View Full Version : A note on color...
11-04-2000, 09:56 AM
I just wanted to invite a few of you here whom have had particular interest in color, the right colors, and color mixing to check out the thread "And the next one- cockatoo" on the Animal/wildlife forum.
Bev has asked me a series of questions on color mixing, and I explained some complications of getting the right complimentary that may be worth your reading. It certainly is taxing to try and explain it a number of different times on other threads...so, it will help me too!
This will take you there- http://www.wetcanvas.com/ubb/Forum20/HTML/000022.html
[This message has been edited by lseiler (edited November 04, 2000).]
11-05-2000, 10:29 PM
Thanks, Larry! I'm heading over there right now to check it out!
11-07-2000, 12:33 AM
I also think this would be a good lesson topic. I use a 6 color primary system as I think you do. Once I switched from a basic 3 system the mud went away. The concept is very simple, but just like an unknown language until someone explains it to you. Dennis
11-07-2000, 09:54 PM
System-someone has a system? I know about mixing 3 colors and I have already made some of that mud. Could you elaborate on a six color system or point me to a reference on it? I read Larry's color notes and it made sense to me - well most of it anyway.
11-08-2000, 09:14 PM
Dennis you are amazing! Thanks for taking the time to give me a clue. I've saved it for future reference!
If I read this right The jist of your explanation is "stay within the lines...the lines are our friends"
Oh boy! I've always hated to take that advice...LOL But in this case I'm going to give it a try! This watercolor brand you use....I don't think I have seen it for sale around here...but until recently I haven't even looked at Art supplies. How does it compare to others you have used?
And while I'm picking your brain...I just posted a sketch (I spent to much time on it to call it that) over in the compostion and design forum. If you got time how about looking at it and commenting.
11-08-2000, 10:29 PM
Grace, yup, stay within the lines. Actually I am hoping that Larry will come in and do a proper job of explaining the 6 primary system.
I started using Maimeriblu watercolors on the advice of a watercolor artist I have great respect for. I have done some testing against winsor newton paints and believe that the Maimari colors are less grainy and more transparent. Just a personal opinion, but I love them.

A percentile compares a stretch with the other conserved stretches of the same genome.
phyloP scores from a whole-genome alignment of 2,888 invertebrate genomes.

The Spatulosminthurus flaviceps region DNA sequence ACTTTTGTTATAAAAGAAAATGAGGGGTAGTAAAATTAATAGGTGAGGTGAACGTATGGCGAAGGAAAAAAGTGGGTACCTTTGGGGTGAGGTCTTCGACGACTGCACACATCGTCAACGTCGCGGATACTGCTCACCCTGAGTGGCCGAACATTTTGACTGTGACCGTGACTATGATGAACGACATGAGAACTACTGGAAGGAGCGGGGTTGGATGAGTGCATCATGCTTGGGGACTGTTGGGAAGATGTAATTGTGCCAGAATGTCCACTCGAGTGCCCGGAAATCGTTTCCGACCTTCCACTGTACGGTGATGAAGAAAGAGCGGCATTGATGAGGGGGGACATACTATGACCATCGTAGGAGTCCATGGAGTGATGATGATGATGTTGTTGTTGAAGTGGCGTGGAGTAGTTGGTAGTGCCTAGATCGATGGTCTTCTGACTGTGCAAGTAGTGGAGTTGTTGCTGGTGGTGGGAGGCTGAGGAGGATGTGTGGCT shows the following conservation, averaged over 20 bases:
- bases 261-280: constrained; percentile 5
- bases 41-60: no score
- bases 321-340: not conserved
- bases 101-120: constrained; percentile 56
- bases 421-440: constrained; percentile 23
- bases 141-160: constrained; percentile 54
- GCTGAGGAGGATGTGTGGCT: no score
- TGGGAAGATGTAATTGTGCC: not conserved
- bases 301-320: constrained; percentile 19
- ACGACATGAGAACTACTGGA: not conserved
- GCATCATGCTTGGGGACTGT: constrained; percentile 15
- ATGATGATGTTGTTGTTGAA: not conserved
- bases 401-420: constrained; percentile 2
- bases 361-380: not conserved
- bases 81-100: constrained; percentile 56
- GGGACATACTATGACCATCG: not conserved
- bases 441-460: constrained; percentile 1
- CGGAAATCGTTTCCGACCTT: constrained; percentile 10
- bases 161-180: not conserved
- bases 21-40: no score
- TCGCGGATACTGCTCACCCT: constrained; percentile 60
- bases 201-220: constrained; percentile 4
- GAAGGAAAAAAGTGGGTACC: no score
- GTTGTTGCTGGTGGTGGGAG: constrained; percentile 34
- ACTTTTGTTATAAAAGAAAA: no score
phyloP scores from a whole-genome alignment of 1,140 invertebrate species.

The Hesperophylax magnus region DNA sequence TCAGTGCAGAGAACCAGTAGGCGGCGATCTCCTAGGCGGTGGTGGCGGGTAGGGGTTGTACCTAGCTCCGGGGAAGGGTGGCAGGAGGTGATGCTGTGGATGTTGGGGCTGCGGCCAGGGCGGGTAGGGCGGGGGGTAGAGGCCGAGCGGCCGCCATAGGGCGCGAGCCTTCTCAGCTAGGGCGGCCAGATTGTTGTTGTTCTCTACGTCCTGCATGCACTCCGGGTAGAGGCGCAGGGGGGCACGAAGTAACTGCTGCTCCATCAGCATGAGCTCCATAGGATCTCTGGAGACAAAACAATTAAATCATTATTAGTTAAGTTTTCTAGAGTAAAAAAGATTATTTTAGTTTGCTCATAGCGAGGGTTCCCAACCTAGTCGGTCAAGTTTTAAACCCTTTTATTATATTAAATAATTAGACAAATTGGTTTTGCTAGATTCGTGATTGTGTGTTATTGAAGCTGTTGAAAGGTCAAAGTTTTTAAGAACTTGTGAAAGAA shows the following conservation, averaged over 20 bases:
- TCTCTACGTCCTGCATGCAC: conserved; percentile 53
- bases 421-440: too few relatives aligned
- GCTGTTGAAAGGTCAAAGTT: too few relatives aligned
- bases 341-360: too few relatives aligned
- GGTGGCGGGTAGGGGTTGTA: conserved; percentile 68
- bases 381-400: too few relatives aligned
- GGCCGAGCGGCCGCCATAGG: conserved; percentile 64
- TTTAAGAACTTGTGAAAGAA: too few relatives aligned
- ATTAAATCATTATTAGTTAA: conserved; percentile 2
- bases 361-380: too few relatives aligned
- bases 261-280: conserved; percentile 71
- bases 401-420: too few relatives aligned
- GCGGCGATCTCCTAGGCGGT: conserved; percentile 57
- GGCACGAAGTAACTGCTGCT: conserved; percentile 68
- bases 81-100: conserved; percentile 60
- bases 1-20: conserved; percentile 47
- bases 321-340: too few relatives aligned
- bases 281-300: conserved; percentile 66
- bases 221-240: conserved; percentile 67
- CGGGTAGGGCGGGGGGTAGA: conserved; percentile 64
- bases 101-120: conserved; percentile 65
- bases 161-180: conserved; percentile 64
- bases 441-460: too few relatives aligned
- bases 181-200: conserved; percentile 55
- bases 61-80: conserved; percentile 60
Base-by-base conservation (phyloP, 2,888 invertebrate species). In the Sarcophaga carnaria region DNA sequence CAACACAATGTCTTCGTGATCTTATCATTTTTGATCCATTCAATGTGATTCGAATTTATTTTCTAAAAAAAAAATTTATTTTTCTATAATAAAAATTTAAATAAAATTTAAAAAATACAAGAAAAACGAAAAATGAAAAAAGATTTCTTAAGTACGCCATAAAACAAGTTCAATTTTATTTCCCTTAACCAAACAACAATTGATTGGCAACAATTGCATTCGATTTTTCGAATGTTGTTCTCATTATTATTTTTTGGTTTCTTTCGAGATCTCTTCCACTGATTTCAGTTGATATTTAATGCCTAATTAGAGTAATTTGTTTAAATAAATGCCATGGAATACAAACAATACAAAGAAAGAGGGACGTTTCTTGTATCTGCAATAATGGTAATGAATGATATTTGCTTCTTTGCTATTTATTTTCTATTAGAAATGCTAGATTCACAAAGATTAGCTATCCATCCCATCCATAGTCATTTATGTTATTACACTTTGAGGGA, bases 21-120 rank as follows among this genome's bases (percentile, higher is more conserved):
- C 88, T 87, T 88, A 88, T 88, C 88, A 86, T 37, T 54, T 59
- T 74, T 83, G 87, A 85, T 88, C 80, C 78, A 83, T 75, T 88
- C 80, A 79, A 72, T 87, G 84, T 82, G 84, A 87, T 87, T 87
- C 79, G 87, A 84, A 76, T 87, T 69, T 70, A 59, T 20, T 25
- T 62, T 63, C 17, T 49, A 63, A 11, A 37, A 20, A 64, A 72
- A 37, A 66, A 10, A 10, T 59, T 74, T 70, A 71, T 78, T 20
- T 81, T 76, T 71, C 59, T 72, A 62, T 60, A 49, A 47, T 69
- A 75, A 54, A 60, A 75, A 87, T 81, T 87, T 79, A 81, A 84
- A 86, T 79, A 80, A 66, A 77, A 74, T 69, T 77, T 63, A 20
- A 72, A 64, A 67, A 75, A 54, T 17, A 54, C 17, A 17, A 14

I bounced over to the comp & design forum to see your drawing. I liked it and thought you achieved your goal of contrasting the lonly island with the vast sea. I probably am the last person to ask a design question of though as I have no formal training in this area.
11-09-2000, 12:50 AM
Grace, I found the 6 color system on an artist’s web site. I have tried to re-find it, but cannot. Please do not think that the following is my idea. I am only outlining my understanding of the system as presented by the artist mentioned above.
Assume a color wheel with 12 positions – like a clock. At 12 o’clock there are two reds – on the blue side is PV19 on the yellow side is PR254. At 4 o’clock are two yellows – on the red side is PY97 on the blue side is PY175. At 8 o’clock are two blues – on the yellow side is PB15:3 on the red side is PB29. The object is to create the in-between colors with the colors bracketing them. For example to create green use PY175 and PB15:3. The theory, as I understand it, is that there are no pure primary colors available in paint tubes. Therefore one needs to create green, for example, with a yellow and a blue that "leans" to green. Using PB29 and PY97 to make green (according to this theory) would produce an unpleasent green.
Please understand that I am an amateur. I profess no formal training in the area of color mixing. If someone here at wetcanvas can explain this system, please have at it. I used Maimeriblu watercolors for the chart as those are the paints I regularly use. Hope this helps, Dennis
<IMG SRC="http://www.wetcanvas.com/Critiques/User/6primarycolorwheel.jpg" border=0>
[This message has been edited by Dennis (edited November 08, 2000).]
11-09-2000, 02:00 AM
I haven't actually seen the colorwheel laid out this way, because in "theory" I just use the three primary color colorwheel. However, in reality the way you have it illustrated here, I would say is accurate to how I mix color. When I say red, yellow, and blue... each represents there must be a warm and a cool version.
There are those that argue for a five primary color colorwheel, but I hold to the tradition that a primary color is that which cannot by mixing two colors be made. Thus, only yellow, red, and blue would be primaries.
One could say a warm red..is a "true" red with a bit of yellow added. A cool red a "true" red with a bit of blue added. The problem is...finding that "true" red, right? So..in essence, I find mixing any color I want easier simply thinking of each primary having a warm and cool personality.
The drama I seek in my paintings comes from reducing color theory to warm versus cool color temperatures. Others concern themselves with what a color mixed with another produces...on the other hand, I'm out there painting thinking all the time, "I need to warm this up, cool that down"
Interesting to see it laid out Dennis...might be fun to see your graphic posted on the "Color" mixing forum, and watch the ensuing comments follow.
[This message has been edited by lseiler (edited November 09, 2000).]
11-09-2000, 11:35 AM
Nita Leland has an article "Split-Primary Color Mixing" on her site ( http://www.nitaleland.com ) that discusses this. Don't know if this might have been the site Dennis remembered or not...
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